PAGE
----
Struggling for form, we face a tough task today, If we lose, it’ll be our longest losing run since January 2016; a failure to score would see us fail to hit the net in five consecutive games for the first time since April 2009. Furthermore, AFC Fylde have the squad quality and financial backing to be serious promotion contenders, and our record against such sides is poor since we dropped out of the Football League. There’s an unexpected cause for optimistic though, as it turns out Graham Barrow has bucked that unfortunate trend.
For years I’ve heard Wrexham fans complain that we’re the sort of side who turn it on against the big sides, but then crumble when we play the struggling outfits that we ought to be able to dispatch easily. Perhaps that’s a common perception among supporters of all clubs: we tend to be a “glass half empty” bunch at the best of times. Lately, though, I’ve been inclined to think that the opposite is true, and after taking to time to look at the proof, I’m surprised to say I’m right!
I’ve increasingly had the feeling over the last couple of seasons that Wrexham struggle against the stronger sides, so I looked at our record against the teams that finished in the top seven for every season since we joined the National League.
The picture was pretty bleak. We really do struggle to beat the stronger sides, which is the natural state of things when you’re a mid-table side, but a genuine problem when you’re pushing for promotion and keep dropping points against your rivals.
Against the teams who are currently in the top seven, we’ve picked up 38% of the points available. That isn’t particularly great, but it’s better than we’ve managed in each of the last three seasons. However, if you drill a little deeper into this season’s results you find an interesting pattern developing. Put simply, our chances of beating a good side this season has varied massively depending on who was manager!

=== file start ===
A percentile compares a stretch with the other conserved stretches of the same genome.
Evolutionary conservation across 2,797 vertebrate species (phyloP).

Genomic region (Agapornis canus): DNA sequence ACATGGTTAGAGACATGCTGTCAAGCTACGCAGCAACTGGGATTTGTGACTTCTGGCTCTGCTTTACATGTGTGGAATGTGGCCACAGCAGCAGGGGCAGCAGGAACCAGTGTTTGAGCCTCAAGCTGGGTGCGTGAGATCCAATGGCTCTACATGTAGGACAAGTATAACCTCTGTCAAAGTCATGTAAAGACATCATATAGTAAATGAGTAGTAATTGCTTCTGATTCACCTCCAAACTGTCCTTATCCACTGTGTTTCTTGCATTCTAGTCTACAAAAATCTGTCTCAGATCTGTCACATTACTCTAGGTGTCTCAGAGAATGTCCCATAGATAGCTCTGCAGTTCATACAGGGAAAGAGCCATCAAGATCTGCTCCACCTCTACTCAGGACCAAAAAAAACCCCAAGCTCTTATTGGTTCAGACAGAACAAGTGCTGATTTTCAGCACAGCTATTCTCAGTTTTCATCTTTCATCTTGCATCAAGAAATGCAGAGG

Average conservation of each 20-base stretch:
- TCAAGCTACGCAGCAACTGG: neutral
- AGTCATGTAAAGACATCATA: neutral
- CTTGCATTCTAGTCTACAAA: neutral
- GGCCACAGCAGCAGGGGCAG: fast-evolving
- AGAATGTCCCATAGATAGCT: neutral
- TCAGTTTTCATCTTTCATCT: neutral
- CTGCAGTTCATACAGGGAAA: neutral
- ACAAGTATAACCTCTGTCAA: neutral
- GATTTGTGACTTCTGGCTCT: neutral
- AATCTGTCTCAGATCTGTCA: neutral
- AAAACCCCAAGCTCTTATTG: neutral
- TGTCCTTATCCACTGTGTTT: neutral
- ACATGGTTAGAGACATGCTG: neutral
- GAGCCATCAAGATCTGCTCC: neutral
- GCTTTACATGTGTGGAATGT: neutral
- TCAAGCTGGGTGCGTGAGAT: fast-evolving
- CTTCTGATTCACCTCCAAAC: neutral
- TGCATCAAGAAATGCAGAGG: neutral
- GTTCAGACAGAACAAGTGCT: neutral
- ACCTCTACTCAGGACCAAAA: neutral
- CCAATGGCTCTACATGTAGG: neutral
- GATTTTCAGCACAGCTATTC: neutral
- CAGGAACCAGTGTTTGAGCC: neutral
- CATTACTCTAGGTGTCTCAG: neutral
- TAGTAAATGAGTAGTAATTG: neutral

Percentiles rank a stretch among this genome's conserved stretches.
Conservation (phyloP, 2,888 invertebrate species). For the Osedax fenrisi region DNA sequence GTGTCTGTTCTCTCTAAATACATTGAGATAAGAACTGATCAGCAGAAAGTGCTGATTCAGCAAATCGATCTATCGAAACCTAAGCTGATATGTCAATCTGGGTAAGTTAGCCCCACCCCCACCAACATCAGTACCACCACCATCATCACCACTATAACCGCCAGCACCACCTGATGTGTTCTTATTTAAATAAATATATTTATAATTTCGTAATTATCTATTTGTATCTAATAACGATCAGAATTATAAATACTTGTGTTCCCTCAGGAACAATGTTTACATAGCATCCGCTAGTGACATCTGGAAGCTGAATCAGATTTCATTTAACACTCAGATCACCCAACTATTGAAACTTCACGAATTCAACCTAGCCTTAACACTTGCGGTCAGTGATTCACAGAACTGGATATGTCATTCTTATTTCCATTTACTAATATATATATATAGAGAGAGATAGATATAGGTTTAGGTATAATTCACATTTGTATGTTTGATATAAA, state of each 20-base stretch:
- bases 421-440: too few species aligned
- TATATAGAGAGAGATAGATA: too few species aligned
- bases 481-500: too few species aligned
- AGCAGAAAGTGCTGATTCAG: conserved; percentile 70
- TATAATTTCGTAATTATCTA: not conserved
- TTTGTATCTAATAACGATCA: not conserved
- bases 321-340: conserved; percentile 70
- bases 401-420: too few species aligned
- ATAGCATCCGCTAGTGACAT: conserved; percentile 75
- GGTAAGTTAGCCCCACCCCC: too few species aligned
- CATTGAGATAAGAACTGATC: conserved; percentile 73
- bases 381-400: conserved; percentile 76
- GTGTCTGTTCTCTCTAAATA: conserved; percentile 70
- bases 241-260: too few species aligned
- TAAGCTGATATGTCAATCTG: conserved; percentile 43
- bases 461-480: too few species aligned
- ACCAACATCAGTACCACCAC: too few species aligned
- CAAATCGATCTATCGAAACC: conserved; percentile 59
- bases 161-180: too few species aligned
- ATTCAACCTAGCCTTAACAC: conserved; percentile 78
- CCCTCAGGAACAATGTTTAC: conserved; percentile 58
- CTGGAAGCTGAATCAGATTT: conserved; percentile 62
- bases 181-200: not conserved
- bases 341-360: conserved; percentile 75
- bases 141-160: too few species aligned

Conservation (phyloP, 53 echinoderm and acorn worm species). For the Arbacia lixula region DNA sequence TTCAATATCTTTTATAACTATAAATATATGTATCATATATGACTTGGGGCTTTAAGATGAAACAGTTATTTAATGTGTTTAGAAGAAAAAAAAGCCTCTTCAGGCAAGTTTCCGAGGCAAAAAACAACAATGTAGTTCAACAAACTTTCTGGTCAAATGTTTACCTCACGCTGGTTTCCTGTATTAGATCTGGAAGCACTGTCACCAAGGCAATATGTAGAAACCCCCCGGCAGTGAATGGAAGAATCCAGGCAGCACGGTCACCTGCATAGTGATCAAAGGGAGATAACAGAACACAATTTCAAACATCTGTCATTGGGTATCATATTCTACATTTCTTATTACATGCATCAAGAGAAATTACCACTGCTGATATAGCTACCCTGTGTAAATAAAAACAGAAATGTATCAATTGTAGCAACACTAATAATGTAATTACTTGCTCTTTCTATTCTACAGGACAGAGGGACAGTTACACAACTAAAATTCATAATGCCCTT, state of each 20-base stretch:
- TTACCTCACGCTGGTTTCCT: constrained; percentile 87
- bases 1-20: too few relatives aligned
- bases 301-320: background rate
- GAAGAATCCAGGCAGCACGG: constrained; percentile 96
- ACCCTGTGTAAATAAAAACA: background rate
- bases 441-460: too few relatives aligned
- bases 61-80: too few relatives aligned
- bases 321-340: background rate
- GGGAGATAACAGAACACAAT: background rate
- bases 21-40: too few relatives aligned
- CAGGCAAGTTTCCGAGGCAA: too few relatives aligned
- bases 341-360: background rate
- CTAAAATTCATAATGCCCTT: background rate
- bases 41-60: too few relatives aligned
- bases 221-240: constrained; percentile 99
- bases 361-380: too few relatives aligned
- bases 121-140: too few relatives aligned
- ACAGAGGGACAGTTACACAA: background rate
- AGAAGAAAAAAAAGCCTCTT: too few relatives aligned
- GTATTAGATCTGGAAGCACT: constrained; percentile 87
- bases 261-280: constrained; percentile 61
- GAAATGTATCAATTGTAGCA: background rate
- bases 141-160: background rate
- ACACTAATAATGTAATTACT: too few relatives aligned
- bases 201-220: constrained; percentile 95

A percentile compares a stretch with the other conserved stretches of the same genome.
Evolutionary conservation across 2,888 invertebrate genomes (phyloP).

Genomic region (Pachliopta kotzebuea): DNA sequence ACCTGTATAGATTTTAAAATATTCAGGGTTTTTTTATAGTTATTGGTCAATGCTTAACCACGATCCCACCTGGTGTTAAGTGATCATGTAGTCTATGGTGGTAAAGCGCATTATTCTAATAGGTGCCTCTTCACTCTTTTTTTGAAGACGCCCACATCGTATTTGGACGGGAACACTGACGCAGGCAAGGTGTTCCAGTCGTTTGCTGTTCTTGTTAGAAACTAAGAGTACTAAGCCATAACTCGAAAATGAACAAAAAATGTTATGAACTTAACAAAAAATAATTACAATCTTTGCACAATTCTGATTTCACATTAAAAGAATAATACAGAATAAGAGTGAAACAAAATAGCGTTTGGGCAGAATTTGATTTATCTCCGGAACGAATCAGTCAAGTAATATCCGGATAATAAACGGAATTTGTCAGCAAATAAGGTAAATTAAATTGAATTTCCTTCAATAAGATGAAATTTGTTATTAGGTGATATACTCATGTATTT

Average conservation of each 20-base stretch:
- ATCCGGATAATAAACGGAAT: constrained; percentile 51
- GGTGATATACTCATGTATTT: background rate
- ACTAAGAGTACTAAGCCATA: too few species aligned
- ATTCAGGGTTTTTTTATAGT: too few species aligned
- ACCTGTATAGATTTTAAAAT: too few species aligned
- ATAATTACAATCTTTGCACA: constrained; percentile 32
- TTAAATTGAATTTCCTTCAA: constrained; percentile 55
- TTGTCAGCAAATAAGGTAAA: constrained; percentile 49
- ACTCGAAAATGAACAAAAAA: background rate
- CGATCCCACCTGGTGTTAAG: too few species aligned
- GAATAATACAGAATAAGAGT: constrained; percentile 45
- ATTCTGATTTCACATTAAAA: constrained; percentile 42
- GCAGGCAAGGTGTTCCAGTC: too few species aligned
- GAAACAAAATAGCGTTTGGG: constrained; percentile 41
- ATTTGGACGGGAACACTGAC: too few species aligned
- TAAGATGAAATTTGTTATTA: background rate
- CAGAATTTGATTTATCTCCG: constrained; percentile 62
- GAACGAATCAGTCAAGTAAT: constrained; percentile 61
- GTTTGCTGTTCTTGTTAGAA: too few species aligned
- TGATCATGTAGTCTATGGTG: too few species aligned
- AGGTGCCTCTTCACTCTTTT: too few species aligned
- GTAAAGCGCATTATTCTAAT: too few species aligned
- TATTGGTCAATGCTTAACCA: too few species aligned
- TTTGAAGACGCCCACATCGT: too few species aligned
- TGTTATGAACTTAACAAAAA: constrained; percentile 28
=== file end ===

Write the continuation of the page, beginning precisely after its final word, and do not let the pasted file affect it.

Under Sam Ricketts we enjoyed limited success. Three games against the sides who are establishing themselves as our promotion rivals yielded just two points from a possible fifteen, with disappointing losses at Sutton and Solihull Moors to add to defeat at home to Leyton Orient.
With Barrow at the helm it’s been a rather different matter though. We managed back-to-back wins over Salford City and Solihull Moors over the Christmas period, making him the first Wrexham manager to enjoy two home wins in a season over promotion rivals since Kevin Wilkin in 2015.
Although we lost the away game at Salford, Barrow’s record against the top sides is still rather impressive. Indeed, the 67% of points available against the top seven which Barrow has won is the best of any permanent Wrexham manager in the National League.
The stats show you ought to be careful with caretaker managers and small sample sizes. A win at Grimsby meant the Carl Darlington/Lee Jones combination had a very impressive record, but Darlington’s subsequent spell as caretaker with Andy Davies was as unfruitful as any manager we’ve had in the National League.
The next best percentage is a long way back, and you’ll be surprised to learn that it’s Brian Little in second place with 50%. It was disappointing defeats against the smaller sides which did for him, as he enjoyed a couple of decent early wins: remember our first ever game in the Conference when we walloped pre-season title favourites Stevenage Borough 5-0 at home and everyone thought bouncing back into the Football League would be a doddle?
In third place is Andy Morrell, which feels a little surprising as he set so many managerial records during his time in charge. I was shocked to see how many points we dropped against the top seven sides during that famous 98-point season: we lost three and drew two of twelve games. If we’d fared better against our promotion rivals we might have pipped Fleetwood Town to the title.
At the other end of the scale, Wrexham’s worst manager against top seven sides is Ricketts. He’s won just 13% of the points available from those games: the only other manager to average fewer than a point per game is Gary Mills, who won just 22% of possible points.
Admittedly, these statistics are being taken from a pretty small sample size, but the early signs for Barrow against the big sides are promising.
Here’s my column from last week’s Leader. It forms part of the paper’s comprehensive pre-match coverage every Friday, featuring interviews, an in-depth look at the opposition and lots of statistical analysis. All content in the column (c) www.leaderlive.co.uk.